The Wheatley Watersource platform also provides access to Anglian Water, Essex & Suffolk Water, Northumbrian Water and Yorkshire Water regulatory ‘Market Information,’ showing each water company’s Water Resource Zones (WRZ), the 25 year forecast for supply versus demand forecast. This gives third parties the opportunity to direct an enquiry or offer of assistance to the relevant water company (including offering to trade water or water rights).

More information can be found on the Wheatley website:

Get Involved Today

Find out about the latest volunteer opportunities and explore our hub of resources.

Related Stories


The topics below represent the pressures that many waterbodies in the Combined Essex catchment face. They have been divided into six main categories, but it is quite often that these categories can overlap as pressures relate to each other.

Diffuse pollution occurs as water moves across the land or through the ground and picks pollutants. These pollutants can come from a variety of places, including urban and field run off. The pollutants that enter the river can range from sediment to toxins to excess nutrients, meaning that diffuse pollution can cause a whole range of different issues. The variety in these pressure groups means that it is something that can be quite difficult to tackle. It requires groups of people, business and stakeholders to work together in order to solve this problem.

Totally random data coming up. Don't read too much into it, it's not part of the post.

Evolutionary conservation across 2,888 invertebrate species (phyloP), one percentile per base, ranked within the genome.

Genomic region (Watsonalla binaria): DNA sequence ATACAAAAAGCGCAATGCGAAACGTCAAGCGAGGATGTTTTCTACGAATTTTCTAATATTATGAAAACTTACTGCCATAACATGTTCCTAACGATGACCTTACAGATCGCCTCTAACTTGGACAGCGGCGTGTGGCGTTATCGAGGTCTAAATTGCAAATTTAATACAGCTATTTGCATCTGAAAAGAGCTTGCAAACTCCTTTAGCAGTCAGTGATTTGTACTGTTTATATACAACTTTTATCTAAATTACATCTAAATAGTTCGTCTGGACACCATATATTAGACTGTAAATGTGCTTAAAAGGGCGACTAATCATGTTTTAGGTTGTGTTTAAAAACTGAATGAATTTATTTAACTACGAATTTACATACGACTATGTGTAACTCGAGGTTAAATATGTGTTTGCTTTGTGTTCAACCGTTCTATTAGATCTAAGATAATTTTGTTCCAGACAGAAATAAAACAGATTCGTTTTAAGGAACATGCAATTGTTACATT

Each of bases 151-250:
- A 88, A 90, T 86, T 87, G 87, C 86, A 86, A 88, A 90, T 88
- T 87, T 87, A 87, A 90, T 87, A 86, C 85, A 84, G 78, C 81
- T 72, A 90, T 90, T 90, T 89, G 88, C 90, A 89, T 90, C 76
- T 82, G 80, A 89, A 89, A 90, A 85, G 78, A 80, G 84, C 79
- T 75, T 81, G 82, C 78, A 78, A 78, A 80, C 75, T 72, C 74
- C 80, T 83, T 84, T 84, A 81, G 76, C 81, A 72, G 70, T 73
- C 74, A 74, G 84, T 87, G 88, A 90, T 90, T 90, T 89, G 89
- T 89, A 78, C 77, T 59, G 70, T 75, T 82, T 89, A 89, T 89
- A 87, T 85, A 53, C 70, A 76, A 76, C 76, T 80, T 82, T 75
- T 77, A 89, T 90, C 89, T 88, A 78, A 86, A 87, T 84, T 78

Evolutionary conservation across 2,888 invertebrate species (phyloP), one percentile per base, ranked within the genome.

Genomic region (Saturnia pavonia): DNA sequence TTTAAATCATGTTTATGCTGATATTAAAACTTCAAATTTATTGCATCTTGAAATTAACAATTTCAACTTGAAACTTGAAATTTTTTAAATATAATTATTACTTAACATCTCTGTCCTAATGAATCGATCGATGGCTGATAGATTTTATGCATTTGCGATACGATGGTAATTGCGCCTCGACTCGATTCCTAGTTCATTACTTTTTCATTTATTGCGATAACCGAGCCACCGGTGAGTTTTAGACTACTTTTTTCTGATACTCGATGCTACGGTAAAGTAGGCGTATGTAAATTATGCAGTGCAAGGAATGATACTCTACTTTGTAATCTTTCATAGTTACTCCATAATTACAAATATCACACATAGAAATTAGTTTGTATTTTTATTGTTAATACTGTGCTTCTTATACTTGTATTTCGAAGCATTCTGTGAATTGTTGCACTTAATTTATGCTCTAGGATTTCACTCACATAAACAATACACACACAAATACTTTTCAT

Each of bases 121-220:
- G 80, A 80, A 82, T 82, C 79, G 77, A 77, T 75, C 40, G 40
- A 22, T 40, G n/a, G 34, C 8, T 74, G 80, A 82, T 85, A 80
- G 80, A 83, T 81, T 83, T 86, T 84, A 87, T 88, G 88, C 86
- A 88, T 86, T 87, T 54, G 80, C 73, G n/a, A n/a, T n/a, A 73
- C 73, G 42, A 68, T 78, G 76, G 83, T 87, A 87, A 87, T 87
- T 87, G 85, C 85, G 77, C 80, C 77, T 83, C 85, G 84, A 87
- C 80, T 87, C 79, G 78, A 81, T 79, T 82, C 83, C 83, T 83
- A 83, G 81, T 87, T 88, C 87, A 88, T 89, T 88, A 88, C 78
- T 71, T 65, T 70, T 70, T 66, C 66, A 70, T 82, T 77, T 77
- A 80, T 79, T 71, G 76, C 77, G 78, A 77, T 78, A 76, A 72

Fish should be able to travel up and down a river freely, allowing them to move and breed in the most suitable habitats for them. It is important that fish populations do not become isolated, as this makes them more susceptible to disease and puts pressure on their survival. Unfortunately, there are often many barriers along rivers that prevent fish from being able to migrate up and down stream. Where barriers have been identified, they will be seen as a ‘pressure’ on a waterbody. Thankfully, there are many solutions now that can be put in place to aid fish passage, even over large barriers.

The flow in a river can vary greatly throughout the year as rainfall and run off can have an effect. This is a natural process. It is when flow is impacted by non-natural processes that it can cause problems. Sometimes, water can be intercepted or removed from a system; this will reduce the flow, therefore changing the habitat conditions. Some species are happy in high energy rivers. This means that when flow is reduced, these species will no longer survive. The opposite of this can occur when excess water is entering a river, for example through increased runoff. Low energy systems then become high energy and displace the species that live there.